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How the healthiest nations stack up at the Olympics

Copyrights: Agência Brasil, Wikimedia CC

How the healthiest nations stack up at the Olympics

The Olympics help us consider the ways in which social determinants affect health on an international scale, and the games reveal the scope of public health as it intersects with social, economic and clinical landscapes.

The 2016 Summer Olympics in Rio de Janeiro raised a lot of questions about public health, including some we may not have expected. Are healthier nations more successful in international athletic competitions? What does it really mean to be healthy? Though there are variety of answers, the following graphic explores one lens through which to view athletic success and health: the all-time Summer Olympic medal counts and rankings on the United Nations’ Human Development Index (HDI), which determines an aggregate measure of a nation’s health based on life expectancy, education and income per capita.

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The HDI does not encompass the only indicators for health, but it does serve as an exploration into the multifaceted definition of health and human quality of life, both of which influence the circumstances that allow countries to put forth successful athletes.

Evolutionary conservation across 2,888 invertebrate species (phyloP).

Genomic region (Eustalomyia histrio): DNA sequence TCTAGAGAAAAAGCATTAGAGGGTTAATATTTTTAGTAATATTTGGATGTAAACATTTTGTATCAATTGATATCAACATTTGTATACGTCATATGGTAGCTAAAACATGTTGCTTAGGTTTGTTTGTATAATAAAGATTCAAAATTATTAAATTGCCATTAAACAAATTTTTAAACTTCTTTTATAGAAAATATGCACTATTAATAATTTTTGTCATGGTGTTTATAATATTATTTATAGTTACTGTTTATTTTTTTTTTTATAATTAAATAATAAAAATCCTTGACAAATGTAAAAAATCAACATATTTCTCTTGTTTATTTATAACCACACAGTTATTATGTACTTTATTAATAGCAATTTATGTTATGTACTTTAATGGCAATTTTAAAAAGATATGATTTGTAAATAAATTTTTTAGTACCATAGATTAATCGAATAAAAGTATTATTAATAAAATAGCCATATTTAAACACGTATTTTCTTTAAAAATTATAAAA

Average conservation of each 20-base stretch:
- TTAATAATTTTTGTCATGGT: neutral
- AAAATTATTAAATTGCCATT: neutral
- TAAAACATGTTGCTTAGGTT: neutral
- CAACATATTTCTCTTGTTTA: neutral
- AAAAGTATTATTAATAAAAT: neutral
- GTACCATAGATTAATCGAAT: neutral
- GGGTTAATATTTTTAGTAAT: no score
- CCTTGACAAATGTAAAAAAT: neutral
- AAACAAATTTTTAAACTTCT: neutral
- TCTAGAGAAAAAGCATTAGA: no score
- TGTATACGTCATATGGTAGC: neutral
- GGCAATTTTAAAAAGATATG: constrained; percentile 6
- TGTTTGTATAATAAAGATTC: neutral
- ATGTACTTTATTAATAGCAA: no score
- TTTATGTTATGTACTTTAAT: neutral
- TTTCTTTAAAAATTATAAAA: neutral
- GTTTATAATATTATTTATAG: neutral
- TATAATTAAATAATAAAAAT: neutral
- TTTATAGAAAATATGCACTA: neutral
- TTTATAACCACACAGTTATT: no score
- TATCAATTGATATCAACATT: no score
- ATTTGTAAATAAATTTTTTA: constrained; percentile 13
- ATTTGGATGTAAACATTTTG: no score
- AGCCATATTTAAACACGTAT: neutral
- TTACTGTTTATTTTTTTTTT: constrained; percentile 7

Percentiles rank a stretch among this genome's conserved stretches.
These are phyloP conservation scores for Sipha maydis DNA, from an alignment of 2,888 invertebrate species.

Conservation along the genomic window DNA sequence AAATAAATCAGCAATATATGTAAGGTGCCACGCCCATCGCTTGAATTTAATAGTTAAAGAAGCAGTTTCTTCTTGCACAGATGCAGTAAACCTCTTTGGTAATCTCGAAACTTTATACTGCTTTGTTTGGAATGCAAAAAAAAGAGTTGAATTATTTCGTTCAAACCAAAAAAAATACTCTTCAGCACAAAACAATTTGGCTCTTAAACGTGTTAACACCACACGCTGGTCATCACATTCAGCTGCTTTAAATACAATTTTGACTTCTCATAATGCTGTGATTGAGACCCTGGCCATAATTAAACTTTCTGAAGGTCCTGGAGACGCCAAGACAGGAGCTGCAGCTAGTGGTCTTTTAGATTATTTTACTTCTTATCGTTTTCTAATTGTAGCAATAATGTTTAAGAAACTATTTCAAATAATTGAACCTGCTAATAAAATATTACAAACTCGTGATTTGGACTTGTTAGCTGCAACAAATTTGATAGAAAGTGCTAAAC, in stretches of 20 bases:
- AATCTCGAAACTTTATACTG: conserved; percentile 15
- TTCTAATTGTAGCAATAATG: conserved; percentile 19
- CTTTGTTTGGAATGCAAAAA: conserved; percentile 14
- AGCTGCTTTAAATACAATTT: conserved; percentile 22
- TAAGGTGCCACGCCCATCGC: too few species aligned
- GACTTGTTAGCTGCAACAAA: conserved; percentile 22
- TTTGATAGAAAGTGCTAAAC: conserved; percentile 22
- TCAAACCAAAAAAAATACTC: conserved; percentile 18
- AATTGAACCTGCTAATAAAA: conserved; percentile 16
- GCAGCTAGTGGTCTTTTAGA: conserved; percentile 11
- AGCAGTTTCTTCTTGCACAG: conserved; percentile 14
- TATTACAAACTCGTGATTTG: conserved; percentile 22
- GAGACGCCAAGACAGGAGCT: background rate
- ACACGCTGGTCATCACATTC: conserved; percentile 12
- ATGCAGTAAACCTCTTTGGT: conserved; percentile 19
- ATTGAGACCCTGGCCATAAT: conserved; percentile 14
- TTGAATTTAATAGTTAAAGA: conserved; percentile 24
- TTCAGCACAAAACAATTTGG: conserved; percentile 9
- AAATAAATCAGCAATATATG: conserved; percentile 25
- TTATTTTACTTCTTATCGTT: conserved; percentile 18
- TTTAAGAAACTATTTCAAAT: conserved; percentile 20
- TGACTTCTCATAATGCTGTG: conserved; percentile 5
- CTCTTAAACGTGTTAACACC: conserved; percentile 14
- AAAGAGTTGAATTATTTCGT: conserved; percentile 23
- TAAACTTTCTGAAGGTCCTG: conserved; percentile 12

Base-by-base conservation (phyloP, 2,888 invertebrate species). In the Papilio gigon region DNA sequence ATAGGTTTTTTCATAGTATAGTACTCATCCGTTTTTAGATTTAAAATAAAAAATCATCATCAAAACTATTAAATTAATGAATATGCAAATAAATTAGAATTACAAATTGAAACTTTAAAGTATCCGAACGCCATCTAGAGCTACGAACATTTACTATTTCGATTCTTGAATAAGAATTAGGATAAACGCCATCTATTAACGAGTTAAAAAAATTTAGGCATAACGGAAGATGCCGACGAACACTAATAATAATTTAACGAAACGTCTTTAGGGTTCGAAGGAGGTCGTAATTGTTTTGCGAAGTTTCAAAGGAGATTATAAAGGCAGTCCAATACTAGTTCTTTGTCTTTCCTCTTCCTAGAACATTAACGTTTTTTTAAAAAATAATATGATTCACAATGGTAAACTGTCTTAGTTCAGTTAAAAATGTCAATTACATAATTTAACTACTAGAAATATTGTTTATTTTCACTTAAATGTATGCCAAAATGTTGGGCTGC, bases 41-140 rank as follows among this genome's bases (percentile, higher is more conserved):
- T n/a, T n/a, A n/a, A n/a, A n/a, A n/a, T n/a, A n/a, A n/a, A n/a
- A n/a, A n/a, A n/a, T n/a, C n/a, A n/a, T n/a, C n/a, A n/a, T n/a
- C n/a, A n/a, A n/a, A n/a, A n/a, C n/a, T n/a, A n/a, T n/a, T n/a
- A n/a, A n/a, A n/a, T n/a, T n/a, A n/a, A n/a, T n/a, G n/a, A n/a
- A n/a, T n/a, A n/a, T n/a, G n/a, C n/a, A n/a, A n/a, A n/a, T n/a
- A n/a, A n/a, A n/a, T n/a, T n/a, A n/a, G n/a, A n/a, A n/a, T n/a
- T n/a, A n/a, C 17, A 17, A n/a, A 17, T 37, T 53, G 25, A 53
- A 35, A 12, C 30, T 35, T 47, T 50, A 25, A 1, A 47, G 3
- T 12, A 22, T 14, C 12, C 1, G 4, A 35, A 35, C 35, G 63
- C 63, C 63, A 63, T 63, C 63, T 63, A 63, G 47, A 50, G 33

When comparing medal counts to the HDI, a trend emerges. The nations with at least 15 medals fall above the global average HDI ranking of 0.711, and 14 of those nations rank above the 80th percentile. In fact, all members of the Group of Eight (G8) industrialised nations finished within the top 10 of the Olympic medal count. This does not mean that the HDI predicts Olympic success, but it does illustrate one of the many benefits of a nation investing in its citizens’ health.

Additionally, countries ranking far below the global HDI average earned fewer medals in comparison to those that highly ranked. This included Burundi, Niger and Ivory Coast, each of which earned one medal this year.

On the other hand, Kenya, South Africa and Ethiopia won 13, 10 and 8 medals, respectively, despite ranking below the global average. However, these nations sent very few athletes to the Olympics in comparison to top-performing countries. With a high count of medals-per-athlete, these three nations illustrate that in cases where resources are limited, investing in fewer, more promising athletes can be more effective than sending hundreds of athletes to compete.

Though there is no HDI ranking available, Kosovo took home its first medal in the nation’s history. This is the first year Kosovo participated in the Olympics as an independent country by sending eight athletes – one of whom won gold – a rate of medals-per-athlete that also rivals many top-performing countries.

Nursing@USC is the online family nurse practitioner programme at the University of Southern California's Suzanne Dworak-Peck School of Social Work.

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Monday, December 19, 2016 - 00:00

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